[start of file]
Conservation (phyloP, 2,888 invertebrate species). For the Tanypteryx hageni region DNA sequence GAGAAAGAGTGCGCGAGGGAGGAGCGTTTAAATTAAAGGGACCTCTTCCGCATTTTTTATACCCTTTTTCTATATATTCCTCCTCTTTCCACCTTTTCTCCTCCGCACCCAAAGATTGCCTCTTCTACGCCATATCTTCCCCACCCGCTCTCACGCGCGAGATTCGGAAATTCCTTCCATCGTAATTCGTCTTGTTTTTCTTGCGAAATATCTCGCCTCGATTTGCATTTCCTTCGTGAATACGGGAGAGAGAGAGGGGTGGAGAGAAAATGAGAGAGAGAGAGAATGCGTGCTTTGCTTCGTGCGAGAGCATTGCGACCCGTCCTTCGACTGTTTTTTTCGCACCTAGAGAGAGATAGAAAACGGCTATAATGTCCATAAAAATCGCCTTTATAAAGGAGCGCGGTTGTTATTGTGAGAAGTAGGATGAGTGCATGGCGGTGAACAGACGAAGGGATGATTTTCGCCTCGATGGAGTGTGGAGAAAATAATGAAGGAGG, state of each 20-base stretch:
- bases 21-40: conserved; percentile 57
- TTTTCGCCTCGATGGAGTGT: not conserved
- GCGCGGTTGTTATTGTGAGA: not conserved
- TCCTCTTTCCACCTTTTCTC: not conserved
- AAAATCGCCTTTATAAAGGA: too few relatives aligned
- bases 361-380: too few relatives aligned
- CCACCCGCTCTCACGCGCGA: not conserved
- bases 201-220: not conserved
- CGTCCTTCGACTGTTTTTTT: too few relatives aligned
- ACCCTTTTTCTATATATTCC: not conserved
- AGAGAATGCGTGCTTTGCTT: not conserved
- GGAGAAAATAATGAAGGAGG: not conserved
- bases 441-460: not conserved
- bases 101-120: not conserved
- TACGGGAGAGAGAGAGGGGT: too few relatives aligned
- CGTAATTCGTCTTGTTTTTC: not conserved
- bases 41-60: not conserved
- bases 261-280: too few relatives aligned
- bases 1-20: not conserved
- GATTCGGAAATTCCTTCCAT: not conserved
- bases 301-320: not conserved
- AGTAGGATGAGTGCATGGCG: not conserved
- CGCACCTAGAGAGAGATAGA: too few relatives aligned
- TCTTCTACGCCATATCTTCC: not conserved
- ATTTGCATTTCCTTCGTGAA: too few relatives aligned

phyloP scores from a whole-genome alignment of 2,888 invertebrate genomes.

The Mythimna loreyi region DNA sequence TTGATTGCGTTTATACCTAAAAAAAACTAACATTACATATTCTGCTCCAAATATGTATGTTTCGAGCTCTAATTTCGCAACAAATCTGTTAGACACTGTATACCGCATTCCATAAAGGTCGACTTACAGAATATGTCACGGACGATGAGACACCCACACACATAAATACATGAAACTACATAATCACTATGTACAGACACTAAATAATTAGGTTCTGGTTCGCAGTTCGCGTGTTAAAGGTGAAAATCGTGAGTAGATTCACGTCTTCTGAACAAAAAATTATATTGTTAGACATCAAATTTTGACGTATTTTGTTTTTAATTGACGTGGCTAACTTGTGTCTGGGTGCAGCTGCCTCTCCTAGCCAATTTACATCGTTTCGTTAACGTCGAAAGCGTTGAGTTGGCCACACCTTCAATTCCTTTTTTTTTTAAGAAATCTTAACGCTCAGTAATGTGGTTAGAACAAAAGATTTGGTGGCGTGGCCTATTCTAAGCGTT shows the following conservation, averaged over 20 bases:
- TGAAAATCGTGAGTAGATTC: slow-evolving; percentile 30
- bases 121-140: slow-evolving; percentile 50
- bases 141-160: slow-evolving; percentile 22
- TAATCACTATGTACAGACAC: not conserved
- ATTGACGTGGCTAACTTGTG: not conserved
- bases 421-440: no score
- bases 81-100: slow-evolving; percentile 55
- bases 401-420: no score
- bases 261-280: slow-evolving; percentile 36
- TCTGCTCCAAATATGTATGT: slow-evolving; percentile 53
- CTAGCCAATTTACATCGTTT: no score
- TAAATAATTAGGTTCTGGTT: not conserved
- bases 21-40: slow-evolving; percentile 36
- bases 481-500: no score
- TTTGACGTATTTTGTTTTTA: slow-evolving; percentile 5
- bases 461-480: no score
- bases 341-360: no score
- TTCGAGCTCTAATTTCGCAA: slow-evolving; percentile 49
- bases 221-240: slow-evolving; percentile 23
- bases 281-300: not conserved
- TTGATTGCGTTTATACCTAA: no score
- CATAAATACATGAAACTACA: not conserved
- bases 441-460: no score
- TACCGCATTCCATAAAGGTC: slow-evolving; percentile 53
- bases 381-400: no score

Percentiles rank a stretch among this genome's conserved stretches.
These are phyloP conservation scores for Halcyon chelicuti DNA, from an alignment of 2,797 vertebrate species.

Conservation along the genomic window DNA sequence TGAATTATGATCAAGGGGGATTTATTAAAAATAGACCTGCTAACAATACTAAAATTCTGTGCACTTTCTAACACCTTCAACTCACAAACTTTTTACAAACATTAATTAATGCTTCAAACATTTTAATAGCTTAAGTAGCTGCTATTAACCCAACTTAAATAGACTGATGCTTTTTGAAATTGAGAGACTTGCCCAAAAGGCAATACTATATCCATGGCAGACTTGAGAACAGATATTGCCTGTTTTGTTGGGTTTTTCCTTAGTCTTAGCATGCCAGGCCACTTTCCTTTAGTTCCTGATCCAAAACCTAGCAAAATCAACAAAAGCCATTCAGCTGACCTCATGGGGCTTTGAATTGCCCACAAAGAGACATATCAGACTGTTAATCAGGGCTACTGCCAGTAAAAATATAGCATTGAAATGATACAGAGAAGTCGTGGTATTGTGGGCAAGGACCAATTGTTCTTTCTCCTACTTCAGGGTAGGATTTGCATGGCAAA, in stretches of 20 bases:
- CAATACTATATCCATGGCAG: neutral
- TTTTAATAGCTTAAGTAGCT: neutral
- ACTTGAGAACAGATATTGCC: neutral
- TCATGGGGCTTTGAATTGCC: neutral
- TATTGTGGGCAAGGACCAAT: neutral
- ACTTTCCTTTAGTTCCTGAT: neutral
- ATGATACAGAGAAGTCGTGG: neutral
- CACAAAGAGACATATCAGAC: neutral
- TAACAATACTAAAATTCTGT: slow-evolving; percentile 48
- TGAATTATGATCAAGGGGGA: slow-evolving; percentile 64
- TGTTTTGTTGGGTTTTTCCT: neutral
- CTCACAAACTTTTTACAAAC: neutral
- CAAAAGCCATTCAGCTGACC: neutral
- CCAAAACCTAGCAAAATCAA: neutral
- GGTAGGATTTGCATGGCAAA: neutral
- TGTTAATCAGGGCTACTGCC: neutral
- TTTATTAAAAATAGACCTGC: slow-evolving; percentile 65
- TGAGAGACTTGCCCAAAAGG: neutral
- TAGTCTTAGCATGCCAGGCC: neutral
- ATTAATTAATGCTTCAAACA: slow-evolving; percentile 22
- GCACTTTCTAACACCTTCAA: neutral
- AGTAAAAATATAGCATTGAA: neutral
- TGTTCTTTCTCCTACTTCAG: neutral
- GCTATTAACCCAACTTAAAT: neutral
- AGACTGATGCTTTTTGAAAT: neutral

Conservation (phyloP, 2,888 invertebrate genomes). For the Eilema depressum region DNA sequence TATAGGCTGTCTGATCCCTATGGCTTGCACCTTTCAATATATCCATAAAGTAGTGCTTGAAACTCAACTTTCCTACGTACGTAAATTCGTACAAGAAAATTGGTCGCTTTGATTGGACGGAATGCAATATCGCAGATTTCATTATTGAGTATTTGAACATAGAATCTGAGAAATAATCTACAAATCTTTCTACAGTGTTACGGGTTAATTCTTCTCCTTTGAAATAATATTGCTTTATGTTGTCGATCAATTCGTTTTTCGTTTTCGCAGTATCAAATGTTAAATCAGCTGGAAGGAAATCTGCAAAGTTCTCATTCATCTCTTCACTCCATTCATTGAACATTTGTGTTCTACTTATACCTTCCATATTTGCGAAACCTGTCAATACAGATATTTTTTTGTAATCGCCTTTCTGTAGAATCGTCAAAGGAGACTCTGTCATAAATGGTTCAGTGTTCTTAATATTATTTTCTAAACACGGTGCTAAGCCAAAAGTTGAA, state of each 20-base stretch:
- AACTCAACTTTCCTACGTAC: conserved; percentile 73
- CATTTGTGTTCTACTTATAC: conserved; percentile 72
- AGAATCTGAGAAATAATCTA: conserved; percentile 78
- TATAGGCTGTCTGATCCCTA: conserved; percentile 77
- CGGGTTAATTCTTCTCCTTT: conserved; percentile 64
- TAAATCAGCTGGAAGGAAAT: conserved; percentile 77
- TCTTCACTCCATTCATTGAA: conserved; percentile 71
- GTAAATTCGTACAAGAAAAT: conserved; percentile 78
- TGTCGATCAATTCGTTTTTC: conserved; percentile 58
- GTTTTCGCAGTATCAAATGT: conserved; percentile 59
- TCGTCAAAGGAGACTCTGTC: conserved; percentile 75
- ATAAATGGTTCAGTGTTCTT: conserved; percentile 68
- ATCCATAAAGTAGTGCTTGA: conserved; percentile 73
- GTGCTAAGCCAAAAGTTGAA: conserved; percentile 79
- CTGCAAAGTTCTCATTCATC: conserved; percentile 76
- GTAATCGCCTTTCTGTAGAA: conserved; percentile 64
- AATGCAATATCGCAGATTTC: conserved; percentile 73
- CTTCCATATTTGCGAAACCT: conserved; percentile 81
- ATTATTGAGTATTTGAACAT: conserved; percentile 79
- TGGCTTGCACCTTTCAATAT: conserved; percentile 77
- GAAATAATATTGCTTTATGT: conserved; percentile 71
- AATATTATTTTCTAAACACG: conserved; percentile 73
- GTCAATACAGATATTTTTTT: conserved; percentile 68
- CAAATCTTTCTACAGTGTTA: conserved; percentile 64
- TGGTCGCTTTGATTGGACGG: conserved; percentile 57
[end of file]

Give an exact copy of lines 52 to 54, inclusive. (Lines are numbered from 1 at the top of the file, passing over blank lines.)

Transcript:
- TACCGCATTCCATAAAGGTC: slow-evolving; percentile 53
- bases 381-400: no score

Percentiles rank a stretch among this genome's conserved stretches.